• Don’t Forget About Porcelain Tile!

    Date: 2013.08.28 | Category: History of Tile, Tips and Advice | Tags: ,,,

    There are times when a proper porcelain tile is simply a better choice than ceramic. With a water absorption rate of less than .5 percent, porcelain tiles are available in glazed or unglazed varieties.

    This lower water absorption rate means that porcelain is a very durable choice for floor surfaces and areas of high wear and hard knocks. Because the material is much harder and denser compared to most ordinary ceramic tile, its usefulness in these areas is pretty clear. The dense, hard surface of porcelain can be polished to a high gloss, creating a shine without the need of a glaze.

    Here’s the thing: porcelain and ceramic aren’t actually different types of tile. They’re actually both ceramic tile. Porcelain tile is simply fired for longer and at higher temperatures that what we consider ceramic. At a glance, you really can’t tell the difference between a proper porcelain tile and a proper ceramic tile.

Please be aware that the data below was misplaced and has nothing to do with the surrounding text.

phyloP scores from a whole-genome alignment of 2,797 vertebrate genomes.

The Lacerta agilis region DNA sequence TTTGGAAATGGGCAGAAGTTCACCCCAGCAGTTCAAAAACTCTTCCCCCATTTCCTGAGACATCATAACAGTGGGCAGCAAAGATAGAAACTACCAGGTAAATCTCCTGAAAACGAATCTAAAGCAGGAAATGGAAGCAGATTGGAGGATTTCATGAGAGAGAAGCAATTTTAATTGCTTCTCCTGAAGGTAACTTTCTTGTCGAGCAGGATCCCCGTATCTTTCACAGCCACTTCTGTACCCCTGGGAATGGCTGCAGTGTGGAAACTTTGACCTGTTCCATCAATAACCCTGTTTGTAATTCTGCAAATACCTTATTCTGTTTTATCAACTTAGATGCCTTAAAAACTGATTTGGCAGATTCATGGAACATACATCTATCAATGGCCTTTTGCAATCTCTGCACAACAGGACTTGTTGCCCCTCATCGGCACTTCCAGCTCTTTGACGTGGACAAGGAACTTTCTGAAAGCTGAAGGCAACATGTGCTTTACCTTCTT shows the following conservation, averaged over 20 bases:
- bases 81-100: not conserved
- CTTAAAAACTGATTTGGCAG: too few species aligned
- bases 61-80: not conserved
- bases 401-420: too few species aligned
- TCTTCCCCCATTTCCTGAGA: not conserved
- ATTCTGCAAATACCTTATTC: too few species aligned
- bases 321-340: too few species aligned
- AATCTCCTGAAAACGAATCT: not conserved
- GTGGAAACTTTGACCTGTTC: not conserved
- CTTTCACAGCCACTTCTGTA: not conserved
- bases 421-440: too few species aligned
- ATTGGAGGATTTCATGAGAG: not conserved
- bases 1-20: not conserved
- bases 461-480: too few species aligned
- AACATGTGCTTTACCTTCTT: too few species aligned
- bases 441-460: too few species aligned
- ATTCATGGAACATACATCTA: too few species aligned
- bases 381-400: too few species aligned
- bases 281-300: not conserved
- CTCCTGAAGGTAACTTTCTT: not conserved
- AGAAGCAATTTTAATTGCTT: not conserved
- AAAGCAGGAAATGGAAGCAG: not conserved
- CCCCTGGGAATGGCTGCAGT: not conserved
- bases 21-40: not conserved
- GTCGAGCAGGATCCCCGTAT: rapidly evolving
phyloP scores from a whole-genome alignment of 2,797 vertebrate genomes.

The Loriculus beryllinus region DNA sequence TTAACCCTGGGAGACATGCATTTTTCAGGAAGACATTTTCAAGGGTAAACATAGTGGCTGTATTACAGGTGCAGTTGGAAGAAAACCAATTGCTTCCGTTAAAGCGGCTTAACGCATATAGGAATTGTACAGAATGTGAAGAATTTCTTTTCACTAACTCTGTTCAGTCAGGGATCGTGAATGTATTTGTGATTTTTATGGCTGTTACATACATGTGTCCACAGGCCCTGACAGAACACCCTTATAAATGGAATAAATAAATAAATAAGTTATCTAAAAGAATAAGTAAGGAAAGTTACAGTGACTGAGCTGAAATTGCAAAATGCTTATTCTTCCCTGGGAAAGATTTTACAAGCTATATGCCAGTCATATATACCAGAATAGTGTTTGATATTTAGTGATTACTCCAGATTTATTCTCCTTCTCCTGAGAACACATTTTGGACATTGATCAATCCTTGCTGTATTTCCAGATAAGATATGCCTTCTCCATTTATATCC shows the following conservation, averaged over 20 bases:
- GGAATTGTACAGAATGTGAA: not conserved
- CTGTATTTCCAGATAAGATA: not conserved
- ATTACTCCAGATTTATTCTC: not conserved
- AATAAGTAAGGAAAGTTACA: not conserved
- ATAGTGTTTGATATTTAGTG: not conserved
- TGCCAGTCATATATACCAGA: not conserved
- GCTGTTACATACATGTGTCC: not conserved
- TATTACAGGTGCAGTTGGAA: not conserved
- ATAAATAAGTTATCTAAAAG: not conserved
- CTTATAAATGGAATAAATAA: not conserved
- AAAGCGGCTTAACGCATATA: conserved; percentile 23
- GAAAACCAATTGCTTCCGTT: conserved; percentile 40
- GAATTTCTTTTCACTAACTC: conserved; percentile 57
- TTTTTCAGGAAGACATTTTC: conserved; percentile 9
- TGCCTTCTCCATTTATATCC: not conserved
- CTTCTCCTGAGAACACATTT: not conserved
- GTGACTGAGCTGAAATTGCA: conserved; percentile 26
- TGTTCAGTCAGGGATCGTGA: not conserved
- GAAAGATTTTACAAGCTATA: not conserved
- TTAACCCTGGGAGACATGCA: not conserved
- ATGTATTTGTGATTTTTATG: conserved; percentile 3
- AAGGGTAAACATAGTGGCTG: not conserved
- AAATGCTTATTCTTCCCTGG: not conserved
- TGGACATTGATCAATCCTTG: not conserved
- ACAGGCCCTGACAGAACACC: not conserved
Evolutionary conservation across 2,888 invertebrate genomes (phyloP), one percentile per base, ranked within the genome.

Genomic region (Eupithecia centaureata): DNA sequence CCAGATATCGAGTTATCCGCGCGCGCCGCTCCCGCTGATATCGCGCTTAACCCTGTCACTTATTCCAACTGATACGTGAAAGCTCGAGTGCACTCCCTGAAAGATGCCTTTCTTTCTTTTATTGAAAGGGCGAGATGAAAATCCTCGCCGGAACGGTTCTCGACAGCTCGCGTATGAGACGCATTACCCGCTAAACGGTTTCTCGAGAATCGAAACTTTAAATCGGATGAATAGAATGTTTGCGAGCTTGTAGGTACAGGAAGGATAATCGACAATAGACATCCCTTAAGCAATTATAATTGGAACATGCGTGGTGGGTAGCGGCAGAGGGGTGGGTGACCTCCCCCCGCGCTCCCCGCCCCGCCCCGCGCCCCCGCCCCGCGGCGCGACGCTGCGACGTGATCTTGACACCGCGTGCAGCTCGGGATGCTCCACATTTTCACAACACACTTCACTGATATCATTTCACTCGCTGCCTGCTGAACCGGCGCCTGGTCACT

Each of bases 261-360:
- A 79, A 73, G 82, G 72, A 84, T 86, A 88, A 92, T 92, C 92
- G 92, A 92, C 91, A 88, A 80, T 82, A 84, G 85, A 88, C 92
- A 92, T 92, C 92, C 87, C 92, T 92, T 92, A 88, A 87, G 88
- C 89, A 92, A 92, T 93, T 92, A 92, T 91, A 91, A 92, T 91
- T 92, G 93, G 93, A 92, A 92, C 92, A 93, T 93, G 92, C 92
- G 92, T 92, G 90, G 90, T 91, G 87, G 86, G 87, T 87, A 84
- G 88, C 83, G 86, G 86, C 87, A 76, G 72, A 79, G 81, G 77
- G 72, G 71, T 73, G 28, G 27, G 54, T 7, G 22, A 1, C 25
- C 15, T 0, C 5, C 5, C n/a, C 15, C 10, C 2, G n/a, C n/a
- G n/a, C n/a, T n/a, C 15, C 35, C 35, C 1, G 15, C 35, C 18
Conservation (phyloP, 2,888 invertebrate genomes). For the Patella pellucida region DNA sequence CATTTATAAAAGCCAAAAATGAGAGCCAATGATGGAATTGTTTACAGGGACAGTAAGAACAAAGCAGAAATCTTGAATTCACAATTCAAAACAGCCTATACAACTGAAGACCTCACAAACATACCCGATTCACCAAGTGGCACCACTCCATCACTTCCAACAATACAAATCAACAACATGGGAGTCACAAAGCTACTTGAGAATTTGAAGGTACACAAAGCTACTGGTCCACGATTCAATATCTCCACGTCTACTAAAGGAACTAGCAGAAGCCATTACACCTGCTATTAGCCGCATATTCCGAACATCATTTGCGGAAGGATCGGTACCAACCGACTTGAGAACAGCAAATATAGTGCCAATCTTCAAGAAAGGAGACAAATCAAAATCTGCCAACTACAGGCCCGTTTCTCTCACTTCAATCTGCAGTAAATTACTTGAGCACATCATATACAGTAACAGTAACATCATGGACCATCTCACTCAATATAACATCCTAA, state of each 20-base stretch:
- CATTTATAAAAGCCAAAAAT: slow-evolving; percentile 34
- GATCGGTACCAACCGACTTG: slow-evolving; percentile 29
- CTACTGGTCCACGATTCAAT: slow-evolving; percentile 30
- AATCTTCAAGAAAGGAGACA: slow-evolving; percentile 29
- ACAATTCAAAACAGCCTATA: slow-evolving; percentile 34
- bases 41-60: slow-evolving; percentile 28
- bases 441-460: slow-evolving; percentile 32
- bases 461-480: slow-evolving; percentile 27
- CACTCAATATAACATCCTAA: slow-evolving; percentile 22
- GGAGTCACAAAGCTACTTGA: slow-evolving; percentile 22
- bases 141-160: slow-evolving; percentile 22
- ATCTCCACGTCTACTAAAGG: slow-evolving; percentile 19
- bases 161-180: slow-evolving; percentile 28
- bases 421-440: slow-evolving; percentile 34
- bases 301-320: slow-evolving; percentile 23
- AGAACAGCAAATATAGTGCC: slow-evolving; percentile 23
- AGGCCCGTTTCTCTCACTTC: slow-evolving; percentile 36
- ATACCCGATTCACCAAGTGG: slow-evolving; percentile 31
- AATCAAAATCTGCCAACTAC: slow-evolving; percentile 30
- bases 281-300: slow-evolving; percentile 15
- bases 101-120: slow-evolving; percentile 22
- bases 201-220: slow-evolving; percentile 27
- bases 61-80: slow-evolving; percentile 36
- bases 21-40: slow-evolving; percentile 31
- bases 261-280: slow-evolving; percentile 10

Courtesy of TileLiving.com

    For durability, porcelain wins. It’s a combination of the higher kilning temperature and a higher concentration of feldspar. The resulting density can be a pain to cut and fabricate at the DIY-level. Ceramic tile is quite a bit easier to cut — by hand, wet tile saw, or snap tile cutter.

    Generally speaking, porcelain tends to be a bit more brittle compared to ceramic, so exercise care if you’re going to attempt cutting it yourself.

    Here’s an installation tip: Be sure to allow enough time for your thin-set to dry before applying any grout. Because porcelain absorbs so little moisture, the only place where the water content from thin set can escape is through the grout joints. Allow at least 24 hours before grouting. This will allow excess moisture enough time to evaporate. Trapped moisture can cause a host of problems with your installation.

    Note as well: typical ready-mix adhesives are not recommended for porcelain due to the material’s weight and density. Only use adhesives specially formulated for use with porcelain.